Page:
Resources on LGBTQ people and the Bible

If there's anything we wanted to communicate in our video, it's that we didn't come to our current way of thinking by discarding our belief in the Bible. It was our prayers and our study of the Bible that lead us to this - and we would encourage you to not give up on Scripture either! Let your primary resource be Scripture. However, when dealing with such a small handful of passages, we also found it helpful to study up on both historical background and "modern background". By "modern background", I mean that although I (Will) have always had gay family members, I never really asked them about it - almost everything I knew about the topic of same-gender relationships came from discussions I had as a teenager with other straight church teenagers. It turns out this was not the most reliable way for me to learn about gay people ;) 

Below are two lists of additional resources that we've encountered: the first list is "On the Bible and History" which is all about Scripture and it's context, but the second list, "On the experiences of LGBTQ people with Christianity" is equally important in that these resources help frame our case in a current context. We hope these resources will be helpful to you. In your journey, we would encourage you to do two main things: to listen to the testimonies of LGBTQ people to try to understand the world through their eyes, and to look into every passage that is thought to mention homosexuality and seek to understand the historical and Biblical context behind those passages.

If you only read one thing, read Torn: Rescuing the Gospel from the Gays-vs.-Christians Debate by Justin Lee - http://a.co/4AigFwm . I've seen this book become deeply meaningful for people on all sides of this debate. It's written with grace and honesty that can build bridges where so many are ready to tear them down. (God and the Gay Christian by Matthew Vines would be my suggestion for a follow up.)


On the Bible and history:

Passages that have been used to reject modern, committed gay relationships: Gen 19:1-29; Judg 19:1-30; Lev 18:22; Lev 20:13; Jude 5-7; Rom 1:18-27; 1Cor 6:9-17; 1Tim 1:10

Themes that have been used to reject modern, committed gay relationships: Marriage is a theme that your see from the first chapters of the Bible to the last. Because the marriage theme consistently occurs between a bride and a groom, the absence of gay marriage in Scripture is often taken as proof that it is forbidden.

Questions we've been asking: Do these passages refer to orientation or behavior? What sort behavior was going on? Was it in the context of marriage or even a committed relationship? Is it more likely that the behavior was consensual or non-consensual? Is it likely that the behavior took place between people of equal societal status or appropriate age? What was the original author/reader's primary paradigm surrounding sexual roles? Was sexual orientation a well-developed concept at the time? What are the words being used in Hebrew/Greek and how are they used in other areas of the Bible and/or other writings of antiquity? Is an absence of gay relationships in the Bible proof that God rejects them? How do my upbringing, traditional Christian teachings, and my general sense of discomfort with the idea of gay sex influence my approach to this issue? Is it possible that if those things were stripped away I would be able to read these passages with different eyes?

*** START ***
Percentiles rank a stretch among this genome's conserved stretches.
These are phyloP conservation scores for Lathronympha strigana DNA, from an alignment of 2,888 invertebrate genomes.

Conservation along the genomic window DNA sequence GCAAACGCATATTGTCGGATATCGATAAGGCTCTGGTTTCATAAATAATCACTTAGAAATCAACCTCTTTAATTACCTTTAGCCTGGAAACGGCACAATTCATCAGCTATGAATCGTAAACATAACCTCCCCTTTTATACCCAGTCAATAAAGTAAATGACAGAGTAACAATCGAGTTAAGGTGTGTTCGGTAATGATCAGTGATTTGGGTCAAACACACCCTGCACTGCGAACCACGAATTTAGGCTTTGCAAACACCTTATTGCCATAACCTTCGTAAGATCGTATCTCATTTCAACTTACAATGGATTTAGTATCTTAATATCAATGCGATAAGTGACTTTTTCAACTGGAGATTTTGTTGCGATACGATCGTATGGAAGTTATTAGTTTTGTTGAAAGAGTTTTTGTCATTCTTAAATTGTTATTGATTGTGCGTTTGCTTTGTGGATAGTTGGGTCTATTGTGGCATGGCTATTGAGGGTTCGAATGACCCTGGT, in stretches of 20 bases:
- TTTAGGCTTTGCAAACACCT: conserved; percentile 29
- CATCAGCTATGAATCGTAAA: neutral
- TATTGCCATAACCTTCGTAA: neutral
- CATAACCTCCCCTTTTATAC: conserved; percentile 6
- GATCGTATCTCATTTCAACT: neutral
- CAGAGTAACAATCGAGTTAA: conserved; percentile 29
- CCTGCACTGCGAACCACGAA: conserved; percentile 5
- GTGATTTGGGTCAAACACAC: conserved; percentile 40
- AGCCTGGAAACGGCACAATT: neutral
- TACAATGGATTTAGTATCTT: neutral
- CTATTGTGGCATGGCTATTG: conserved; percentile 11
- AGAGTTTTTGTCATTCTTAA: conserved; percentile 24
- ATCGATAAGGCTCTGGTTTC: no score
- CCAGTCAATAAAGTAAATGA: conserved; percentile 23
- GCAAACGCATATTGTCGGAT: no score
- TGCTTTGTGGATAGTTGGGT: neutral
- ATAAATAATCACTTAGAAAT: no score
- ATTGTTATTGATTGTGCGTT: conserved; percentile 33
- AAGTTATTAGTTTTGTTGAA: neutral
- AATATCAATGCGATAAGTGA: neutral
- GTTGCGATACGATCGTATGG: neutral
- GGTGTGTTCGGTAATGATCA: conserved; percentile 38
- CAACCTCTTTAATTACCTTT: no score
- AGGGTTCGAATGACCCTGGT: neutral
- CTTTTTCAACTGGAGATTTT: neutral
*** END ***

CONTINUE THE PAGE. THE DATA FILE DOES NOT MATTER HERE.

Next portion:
Read

God and the Gay Christian
Book by Matthew Vines http://a.co/hyVdFrl
If you are wanting to take a deep dive into Scripture, I cannot recommend this book enough. Read this as a follow up to Justin Lee's "Torn". Vines calls us to a more faithful and rigorous study of the Bible's contribution to today's issue on LGBTQ believers in the Church. 

Homoeroticism in the Biblical World: A Historical Perspective
Book by Martti Nissinen - http://a.co/6kYgDB9
A more academic look at homoerotic practices and sexual paradigms in the ancient world. The author doesn't tend to present firm conclusions on what you should believe but he does dispel some false assumptions. Mostly this is great for setting up the historical background of ancient Mesopotamian, Greek and Roman sexual culture as well as first-century Jewish and Hellenistic-Jewish customs as you study for yourself.

The Bible's Yes to Same-Sex Marriage: An Evangelical's Change of Heart 
Book by Mark Achtemeier - http://a.co/93tcpwz
Here is a guy who campaigned successfully in the 90s as a Presbyterian (USA) to have the church formally forbid gays and lesbians from becoming clergy. Over the next 14 years he had a change of heart and mind as he met with LGBTQ friends and continued to study the scriptures.


Quick Online Reads

Justin's View
Article by Justin Lee http://geekyjustin.com/great-debate/
This is a great long-form article. Read it in less than an hour. Of course, being that it's an article, it's not exactly exhaustive. There is also a well-written counterpoint article from a gay believer who believes he is called to celibacy. 

More Articles
https://en.wikipedia.org/wiki/Homosexuality_in_ancient_Rome
https://en.wikipedia.org/wiki/Sexuality_in_ancient_Rome
https://en.wikipedia.org/wiki/Homosexuality_in_ancient_Greece
https://en.wikipedia.org/wiki/Pederasty_in_ancient_Greece
https://en.m.wikipedia.org/wiki/Greek_love#Ancient_Rome
https://en.wikipedia.org/wiki/Homosexuality_and_Judaism (The first few sections cover history and Talmudic interpretations, however I think the Bible itself is the best resource for figuring out early Mesopotamian sexual customs. For instance, look into Old Testament occurrences of male cult prostitution in a lexicon or here.)
https://plato.stanford.edu/entries/homosexuality/